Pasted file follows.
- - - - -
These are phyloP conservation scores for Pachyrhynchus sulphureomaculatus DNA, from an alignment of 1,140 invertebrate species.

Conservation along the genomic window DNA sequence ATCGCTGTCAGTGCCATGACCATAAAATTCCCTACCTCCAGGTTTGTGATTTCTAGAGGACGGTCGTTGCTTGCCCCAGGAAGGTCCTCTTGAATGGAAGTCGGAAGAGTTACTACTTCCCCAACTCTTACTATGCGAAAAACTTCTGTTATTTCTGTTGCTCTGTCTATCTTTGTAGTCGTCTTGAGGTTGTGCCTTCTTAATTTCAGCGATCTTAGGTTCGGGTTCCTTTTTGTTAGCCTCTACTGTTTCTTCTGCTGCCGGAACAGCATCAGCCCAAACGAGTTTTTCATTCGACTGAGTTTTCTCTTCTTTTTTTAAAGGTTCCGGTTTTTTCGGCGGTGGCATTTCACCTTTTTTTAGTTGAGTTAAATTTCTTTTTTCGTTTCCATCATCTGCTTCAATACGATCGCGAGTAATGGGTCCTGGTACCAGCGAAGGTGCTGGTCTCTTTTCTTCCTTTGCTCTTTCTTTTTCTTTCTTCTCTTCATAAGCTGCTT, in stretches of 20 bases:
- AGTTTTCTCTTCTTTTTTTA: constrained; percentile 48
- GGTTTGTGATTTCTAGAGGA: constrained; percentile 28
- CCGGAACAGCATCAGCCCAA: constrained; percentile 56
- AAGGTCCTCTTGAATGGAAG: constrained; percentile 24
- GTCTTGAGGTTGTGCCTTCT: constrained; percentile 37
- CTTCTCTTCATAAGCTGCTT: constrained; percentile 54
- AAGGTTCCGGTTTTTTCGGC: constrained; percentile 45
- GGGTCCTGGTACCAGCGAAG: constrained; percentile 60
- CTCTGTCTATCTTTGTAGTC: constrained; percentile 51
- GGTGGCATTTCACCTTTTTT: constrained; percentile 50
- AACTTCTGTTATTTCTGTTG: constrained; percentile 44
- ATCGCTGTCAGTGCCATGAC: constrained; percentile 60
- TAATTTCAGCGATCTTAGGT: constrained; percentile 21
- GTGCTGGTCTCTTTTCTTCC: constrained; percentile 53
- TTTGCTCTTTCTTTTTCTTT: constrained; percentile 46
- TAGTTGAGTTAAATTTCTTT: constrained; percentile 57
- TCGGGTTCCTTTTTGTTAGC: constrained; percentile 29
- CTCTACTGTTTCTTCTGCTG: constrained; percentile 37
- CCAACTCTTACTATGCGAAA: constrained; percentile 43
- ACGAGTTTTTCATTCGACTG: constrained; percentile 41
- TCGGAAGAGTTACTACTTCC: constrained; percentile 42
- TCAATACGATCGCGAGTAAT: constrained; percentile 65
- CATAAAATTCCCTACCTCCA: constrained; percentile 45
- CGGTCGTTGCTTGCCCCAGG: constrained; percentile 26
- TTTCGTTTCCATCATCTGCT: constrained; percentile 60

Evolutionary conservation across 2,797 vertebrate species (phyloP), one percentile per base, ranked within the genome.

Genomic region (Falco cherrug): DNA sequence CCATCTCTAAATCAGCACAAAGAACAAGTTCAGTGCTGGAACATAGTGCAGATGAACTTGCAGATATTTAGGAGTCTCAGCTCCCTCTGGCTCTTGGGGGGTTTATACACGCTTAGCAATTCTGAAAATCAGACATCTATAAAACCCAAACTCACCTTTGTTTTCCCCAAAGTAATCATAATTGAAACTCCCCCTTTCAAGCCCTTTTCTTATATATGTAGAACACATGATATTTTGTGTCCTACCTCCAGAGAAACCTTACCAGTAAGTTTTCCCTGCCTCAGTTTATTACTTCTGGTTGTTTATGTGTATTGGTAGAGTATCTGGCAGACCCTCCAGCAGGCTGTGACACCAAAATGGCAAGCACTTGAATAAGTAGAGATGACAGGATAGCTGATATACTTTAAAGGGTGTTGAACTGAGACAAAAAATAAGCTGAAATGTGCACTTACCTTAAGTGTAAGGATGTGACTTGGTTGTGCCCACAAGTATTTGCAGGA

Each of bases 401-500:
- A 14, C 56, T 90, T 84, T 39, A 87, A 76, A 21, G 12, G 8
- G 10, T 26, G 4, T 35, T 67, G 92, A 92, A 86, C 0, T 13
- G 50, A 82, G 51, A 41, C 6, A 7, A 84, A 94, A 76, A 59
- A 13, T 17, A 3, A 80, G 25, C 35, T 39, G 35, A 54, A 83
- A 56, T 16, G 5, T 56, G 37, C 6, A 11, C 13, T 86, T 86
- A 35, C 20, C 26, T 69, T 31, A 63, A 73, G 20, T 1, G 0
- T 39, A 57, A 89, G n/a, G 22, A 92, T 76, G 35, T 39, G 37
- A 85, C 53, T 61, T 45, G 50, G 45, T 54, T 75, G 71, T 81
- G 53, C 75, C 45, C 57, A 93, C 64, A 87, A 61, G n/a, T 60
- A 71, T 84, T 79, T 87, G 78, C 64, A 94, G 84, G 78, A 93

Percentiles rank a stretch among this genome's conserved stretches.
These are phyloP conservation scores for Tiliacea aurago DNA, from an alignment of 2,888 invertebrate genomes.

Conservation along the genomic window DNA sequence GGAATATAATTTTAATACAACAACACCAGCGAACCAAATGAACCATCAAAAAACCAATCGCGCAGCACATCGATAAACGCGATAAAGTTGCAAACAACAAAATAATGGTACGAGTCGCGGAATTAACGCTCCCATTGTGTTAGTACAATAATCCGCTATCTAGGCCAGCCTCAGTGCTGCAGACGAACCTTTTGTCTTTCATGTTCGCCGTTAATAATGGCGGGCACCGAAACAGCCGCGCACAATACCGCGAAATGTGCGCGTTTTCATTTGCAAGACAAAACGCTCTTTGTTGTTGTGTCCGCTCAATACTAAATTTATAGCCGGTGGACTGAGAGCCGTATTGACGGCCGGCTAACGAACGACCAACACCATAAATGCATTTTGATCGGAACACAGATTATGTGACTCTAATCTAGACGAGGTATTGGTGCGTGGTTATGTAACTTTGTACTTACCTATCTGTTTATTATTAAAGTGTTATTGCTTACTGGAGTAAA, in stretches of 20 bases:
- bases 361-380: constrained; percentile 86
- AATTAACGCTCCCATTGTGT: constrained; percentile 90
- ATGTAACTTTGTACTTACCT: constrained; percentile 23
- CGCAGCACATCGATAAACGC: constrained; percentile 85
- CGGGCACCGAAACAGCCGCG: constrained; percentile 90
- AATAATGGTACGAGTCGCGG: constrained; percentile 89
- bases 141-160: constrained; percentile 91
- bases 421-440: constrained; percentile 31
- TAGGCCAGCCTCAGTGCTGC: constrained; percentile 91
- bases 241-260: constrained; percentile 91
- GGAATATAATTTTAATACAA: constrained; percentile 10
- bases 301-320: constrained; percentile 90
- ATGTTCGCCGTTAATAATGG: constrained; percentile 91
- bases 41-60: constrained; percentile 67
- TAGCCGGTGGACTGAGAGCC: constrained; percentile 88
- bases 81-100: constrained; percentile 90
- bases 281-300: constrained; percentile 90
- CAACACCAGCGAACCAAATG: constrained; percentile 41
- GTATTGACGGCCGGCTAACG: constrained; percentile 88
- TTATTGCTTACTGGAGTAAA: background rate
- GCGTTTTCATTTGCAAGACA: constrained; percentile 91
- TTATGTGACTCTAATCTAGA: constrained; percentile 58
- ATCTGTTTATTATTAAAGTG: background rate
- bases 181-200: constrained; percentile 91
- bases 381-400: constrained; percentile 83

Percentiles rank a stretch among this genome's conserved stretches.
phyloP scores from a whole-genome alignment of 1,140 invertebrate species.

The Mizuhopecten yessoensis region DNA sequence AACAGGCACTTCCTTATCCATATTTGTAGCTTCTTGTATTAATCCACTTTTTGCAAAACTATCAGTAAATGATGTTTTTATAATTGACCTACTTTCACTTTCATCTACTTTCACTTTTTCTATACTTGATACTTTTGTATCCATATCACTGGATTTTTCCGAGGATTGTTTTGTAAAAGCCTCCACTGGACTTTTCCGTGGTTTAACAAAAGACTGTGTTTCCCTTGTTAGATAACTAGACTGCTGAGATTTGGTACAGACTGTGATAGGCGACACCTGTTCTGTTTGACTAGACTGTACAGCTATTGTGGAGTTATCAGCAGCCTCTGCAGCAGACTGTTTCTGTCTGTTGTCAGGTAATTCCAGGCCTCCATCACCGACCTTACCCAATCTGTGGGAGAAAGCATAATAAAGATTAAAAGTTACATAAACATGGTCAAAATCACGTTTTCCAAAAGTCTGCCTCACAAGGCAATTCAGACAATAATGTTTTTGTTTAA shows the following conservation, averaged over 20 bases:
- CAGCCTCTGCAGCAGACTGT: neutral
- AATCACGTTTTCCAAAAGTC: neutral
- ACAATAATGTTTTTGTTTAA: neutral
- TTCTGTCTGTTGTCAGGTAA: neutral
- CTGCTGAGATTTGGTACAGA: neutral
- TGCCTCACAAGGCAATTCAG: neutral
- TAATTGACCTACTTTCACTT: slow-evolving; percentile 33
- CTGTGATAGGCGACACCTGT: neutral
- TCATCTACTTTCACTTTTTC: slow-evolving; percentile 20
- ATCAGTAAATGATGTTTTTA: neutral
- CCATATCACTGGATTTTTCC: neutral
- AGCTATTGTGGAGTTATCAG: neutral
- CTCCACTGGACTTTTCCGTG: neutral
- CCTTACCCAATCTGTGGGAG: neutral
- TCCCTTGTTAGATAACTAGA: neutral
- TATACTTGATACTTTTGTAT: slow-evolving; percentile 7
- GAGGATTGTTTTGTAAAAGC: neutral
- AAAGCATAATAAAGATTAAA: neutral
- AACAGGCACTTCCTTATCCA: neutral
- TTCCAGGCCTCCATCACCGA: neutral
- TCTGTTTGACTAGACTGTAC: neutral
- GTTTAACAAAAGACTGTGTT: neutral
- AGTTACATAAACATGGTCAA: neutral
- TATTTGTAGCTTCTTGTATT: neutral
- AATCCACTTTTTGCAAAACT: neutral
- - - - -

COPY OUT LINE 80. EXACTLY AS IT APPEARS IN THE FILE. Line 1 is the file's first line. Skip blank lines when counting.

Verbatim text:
- TCATCTACTTTCACTTTTTC: slow-evolving; percentile 20